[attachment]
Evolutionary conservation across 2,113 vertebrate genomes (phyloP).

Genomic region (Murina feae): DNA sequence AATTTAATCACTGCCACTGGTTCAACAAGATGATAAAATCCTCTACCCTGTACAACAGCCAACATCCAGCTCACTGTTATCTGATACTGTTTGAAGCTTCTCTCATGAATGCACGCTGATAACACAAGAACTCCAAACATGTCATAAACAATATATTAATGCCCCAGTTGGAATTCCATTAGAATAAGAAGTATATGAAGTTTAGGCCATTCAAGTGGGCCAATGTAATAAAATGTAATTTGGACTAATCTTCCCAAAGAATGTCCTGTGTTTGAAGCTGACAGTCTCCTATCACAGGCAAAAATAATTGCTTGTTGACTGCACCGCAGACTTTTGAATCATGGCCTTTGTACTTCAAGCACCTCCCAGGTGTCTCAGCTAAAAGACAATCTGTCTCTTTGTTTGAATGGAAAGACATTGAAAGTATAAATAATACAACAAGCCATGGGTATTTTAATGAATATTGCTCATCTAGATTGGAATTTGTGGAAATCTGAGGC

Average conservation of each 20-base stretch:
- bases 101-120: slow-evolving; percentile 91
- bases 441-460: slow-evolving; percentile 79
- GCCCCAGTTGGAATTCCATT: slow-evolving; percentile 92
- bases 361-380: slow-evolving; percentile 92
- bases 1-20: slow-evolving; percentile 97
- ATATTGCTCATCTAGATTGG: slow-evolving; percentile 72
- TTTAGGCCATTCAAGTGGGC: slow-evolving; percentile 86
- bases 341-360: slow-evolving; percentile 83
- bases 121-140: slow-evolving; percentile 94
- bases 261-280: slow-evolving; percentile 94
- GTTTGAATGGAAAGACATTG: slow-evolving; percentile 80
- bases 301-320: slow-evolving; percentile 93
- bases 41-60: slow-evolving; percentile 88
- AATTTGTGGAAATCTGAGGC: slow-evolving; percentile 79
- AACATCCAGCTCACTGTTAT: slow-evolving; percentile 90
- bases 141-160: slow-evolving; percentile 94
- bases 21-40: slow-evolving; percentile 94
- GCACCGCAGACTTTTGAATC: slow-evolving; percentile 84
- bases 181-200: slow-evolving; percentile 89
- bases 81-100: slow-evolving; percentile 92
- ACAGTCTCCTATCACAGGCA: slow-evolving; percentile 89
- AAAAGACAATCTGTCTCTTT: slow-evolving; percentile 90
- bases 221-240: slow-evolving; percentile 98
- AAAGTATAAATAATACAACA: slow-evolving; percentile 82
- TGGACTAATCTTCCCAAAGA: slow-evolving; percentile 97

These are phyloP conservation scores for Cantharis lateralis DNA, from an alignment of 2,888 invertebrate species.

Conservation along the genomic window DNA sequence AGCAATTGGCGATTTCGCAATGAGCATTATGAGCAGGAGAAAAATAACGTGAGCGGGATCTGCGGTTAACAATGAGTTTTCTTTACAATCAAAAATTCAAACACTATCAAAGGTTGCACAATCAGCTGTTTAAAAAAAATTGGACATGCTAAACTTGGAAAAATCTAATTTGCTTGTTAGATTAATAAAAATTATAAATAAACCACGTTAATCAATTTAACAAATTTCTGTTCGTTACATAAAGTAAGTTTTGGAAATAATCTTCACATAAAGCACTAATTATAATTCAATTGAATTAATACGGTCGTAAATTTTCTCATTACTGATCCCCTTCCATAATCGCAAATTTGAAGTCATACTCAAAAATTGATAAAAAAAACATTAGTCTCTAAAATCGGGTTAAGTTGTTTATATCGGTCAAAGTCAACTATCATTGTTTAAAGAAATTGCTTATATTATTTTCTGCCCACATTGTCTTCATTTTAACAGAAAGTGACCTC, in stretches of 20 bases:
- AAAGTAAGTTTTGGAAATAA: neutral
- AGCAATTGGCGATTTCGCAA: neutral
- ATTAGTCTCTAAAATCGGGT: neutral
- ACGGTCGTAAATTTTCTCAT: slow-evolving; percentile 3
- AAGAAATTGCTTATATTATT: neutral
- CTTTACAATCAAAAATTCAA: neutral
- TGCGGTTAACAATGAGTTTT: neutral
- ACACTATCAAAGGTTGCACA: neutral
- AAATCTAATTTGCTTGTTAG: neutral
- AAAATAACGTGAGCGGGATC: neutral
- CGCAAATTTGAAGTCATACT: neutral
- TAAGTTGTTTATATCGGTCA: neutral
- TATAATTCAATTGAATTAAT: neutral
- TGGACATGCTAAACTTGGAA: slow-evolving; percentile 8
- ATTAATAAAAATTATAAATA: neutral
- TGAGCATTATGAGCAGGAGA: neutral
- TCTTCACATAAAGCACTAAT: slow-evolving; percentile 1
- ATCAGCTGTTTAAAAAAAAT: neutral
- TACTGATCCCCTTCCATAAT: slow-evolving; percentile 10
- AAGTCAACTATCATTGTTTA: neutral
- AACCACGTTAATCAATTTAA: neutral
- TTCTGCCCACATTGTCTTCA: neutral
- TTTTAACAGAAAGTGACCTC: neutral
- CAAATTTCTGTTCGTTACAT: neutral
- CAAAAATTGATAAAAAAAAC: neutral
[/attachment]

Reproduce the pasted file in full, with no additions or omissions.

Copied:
Evolutionary conservation across 2,113 vertebrate genomes (phyloP).

Genomic region (Murina feae): DNA sequence AATTTAATCACTGCCACTGGTTCAACAAGATGATAAAATCCTCTACCCTGTACAACAGCCAACATCCAGCTCACTGTTATCTGATACTGTTTGAAGCTTCTCTCATGAATGCACGCTGATAACACAAGAACTCCAAACATGTCATAAACAATATATTAATGCCCCAGTTGGAATTCCATTAGAATAAGAAGTATATGAAGTTTAGGCCATTCAAGTGGGCCAATGTAATAAAATGTAATTTGGACTAATCTTCCCAAAGAATGTCCTGTGTTTGAAGCTGACAGTCTCCTATCACAGGCAAAAATAATTGCTTGTTGACTGCACCGCAGACTTTTGAATCATGGCCTTTGTACTTCAAGCACCTCCCAGGTGTCTCAGCTAAAAGACAATCTGTCTCTTTGTTTGAATGGAAAGACATTGAAAGTATAAATAATACAACAAGCCATGGGTATTTTAATGAATATTGCTCATCTAGATTGGAATTTGTGGAAATCTGAGGC

Average conservation of each 20-base stretch:
- bases 101-120: slow-evolving; percentile 91
- bases 441-460: slow-evolving; percentile 79
- GCCCCAGTTGGAATTCCATT: slow-evolving; percentile 92
- bases 361-380: slow-evolving; percentile 92
- bases 1-20: slow-evolving; percentile 97
- ATATTGCTCATCTAGATTGG: slow-evolving; percentile 72
- TTTAGGCCATTCAAGTGGGC: slow-evolving; percentile 86
- bases 341-360: slow-evolving; percentile 83
- bases 121-140: slow-evolving; percentile 94
- bases 261-280: slow-evolving; percentile 94
- GTTTGAATGGAAAGACATTG: slow-evolving; percentile 80
- bases 301-320: slow-evolving; percentile 93
- bases 41-60: slow-evolving; percentile 88
- AATTTGTGGAAATCTGAGGC: slow-evolving; percentile 79
- AACATCCAGCTCACTGTTAT: slow-evolving; percentile 90
- bases 141-160: slow-evolving; percentile 94
- bases 21-40: slow-evolving; percentile 94
- GCACCGCAGACTTTTGAATC: slow-evolving; percentile 84
- bases 181-200: slow-evolving; percentile 89
- bases 81-100: slow-evolving; percentile 92
- ACAGTCTCCTATCACAGGCA: slow-evolving; percentile 89
- AAAAGACAATCTGTCTCTTT: slow-evolving; percentile 90
- bases 221-240: slow-evolving; percentile 98
- AAAGTATAAATAATACAACA: slow-evolving; percentile 82
- TGGACTAATCTTCCCAAAGA: slow-evolving; percentile 97

These are phyloP conservation scores for Cantharis lateralis DNA, from an alignment of 2,888 invertebrate species.

Conservation along the genomic window DNA sequence AGCAATTGGCGATTTCGCAATGAGCATTATGAGCAGGAGAAAAATAACGTGAGCGGGATCTGCGGTTAACAATGAGTTTTCTTTACAATCAAAAATTCAAACACTATCAAAGGTTGCACAATCAGCTGTTTAAAAAAAATTGGACATGCTAAACTTGGAAAAATCTAATTTGCTTGTTAGATTAATAAAAATTATAAATAAACCACGTTAATCAATTTAACAAATTTCTGTTCGTTACATAAAGTAAGTTTTGGAAATAATCTTCACATAAAGCACTAATTATAATTCAATTGAATTAATACGGTCGTAAATTTTCTCATTACTGATCCCCTTCCATAATCGCAAATTTGAAGTCATACTCAAAAATTGATAAAAAAAACATTAGTCTCTAAAATCGGGTTAAGTTGTTTATATCGGTCAAAGTCAACTATCATTGTTTAAAGAAATTGCTTATATTATTTTCTGCCCACATTGTCTTCATTTTAACAGAAAGTGACCTC, in stretches of 20 bases:
- AAAGTAAGTTTTGGAAATAA: neutral
- AGCAATTGGCGATTTCGCAA: neutral
- ATTAGTCTCTAAAATCGGGT: neutral
- ACGGTCGTAAATTTTCTCAT: slow-evolving; percentile 3
- AAGAAATTGCTTATATTATT: neutral
- CTTTACAATCAAAAATTCAA: neutral
- TGCGGTTAACAATGAGTTTT: neutral
- ACACTATCAAAGGTTGCACA: neutral
- AAATCTAATTTGCTTGTTAG: neutral
- AAAATAACGTGAGCGGGATC: neutral
- CGCAAATTTGAAGTCATACT: neutral
- TAAGTTGTTTATATCGGTCA: neutral
- TATAATTCAATTGAATTAAT: neutral
- TGGACATGCTAAACTTGGAA: slow-evolving; percentile 8
- ATTAATAAAAATTATAAATA: neutral
- TGAGCATTATGAGCAGGAGA: neutral
- TCTTCACATAAAGCACTAAT: slow-evolving; percentile 1
- ATCAGCTGTTTAAAAAAAAT: neutral
- TACTGATCCCCTTCCATAAT: slow-evolving; percentile 10
- AAGTCAACTATCATTGTTTA: neutral
- AACCACGTTAATCAATTTAA: neutral
- TTCTGCCCACATTGTCTTCA: neutral
- TTTTAACAGAAAGTGACCTC: neutral
- CAAATTTCTGTTCGTTACAT: neutral
- CAAAAATTGATAAAAAAAAC: neutral